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Mosul: Iraqi forces have tortured and killed villagers, say rights groups

Human rights group fear that, without accountability, alleged abuses risk being repeated during ongoing Mosul offensive
Iraqi forces pictured during military operation to retake Mosul from Islamic State group on 9 November 2016

Iraqi government forces killed and tortured civilians south of Mosul, rights groups said on Thursday, the first such reports of alleged abuse in a US-backed campaign to retake the city from Islamic State militants.

Amnesty International said "up to six" people were found dead last month in the Shura and Qayyara sub-districts - the six were suspected by security forces of having ties to the ultra-hardline militant group that seized a third of Iraqi territory in 2014.

"Men in federal police uniform have carried out multiple unlawful killings, apprehending and then deliberately killing in cold blood residents in villages south of Mosul," said Lynn Maalouf, deputy director for research at Amnesty's Beirut office.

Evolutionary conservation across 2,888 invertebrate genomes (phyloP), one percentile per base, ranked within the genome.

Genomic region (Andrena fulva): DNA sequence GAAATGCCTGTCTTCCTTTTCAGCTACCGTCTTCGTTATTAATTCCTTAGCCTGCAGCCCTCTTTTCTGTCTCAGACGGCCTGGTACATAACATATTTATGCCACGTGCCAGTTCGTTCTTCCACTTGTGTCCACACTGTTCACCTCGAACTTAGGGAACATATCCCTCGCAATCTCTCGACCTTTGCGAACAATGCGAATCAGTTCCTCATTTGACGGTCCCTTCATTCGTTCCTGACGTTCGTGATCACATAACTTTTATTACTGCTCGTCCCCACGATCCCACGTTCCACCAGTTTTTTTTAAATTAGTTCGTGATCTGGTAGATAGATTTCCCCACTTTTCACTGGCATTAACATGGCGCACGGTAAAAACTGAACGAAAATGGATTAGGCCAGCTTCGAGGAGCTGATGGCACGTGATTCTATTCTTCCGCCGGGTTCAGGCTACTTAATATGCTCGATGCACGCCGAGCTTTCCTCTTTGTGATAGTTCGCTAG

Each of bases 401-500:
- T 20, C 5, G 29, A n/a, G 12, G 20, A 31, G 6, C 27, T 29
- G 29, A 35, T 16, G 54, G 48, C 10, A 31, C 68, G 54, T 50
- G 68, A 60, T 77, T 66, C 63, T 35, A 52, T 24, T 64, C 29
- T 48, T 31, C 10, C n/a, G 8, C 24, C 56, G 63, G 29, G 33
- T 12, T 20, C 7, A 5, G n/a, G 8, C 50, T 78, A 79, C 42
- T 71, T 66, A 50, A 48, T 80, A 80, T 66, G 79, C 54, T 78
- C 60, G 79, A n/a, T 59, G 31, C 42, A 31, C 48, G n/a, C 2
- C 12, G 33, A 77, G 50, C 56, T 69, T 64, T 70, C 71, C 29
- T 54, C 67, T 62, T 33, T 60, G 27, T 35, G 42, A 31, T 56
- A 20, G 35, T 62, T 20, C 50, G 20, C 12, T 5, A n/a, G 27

'Men in federal police uniform have carried out multiple unlawful killings, apprehending and then deliberately killing in cold blood residents in villages south of Mosul'

- Lynn Maalouf, Human Rights Watch

Human Rights Watch (HRW) said at least 37 men suspected of being affiliated with Islamic State had been detained by Iraqi and Kurdish forces from checkpoints, villages, screening centres and camps for displaced people around Mosul and Hawija, further south.

Relatives said they did not know where most of the men were being held and had not been able to contact any of them while in detention, according to the report.

HRW warned that such conduct "significantly increases the risk of other violations," including torture.

An Interior Ministry spokesman denied there had been any violations and said Iraqi forces respect human rights and international law. A spokesman for Iraq's federal police could not be reached for comment.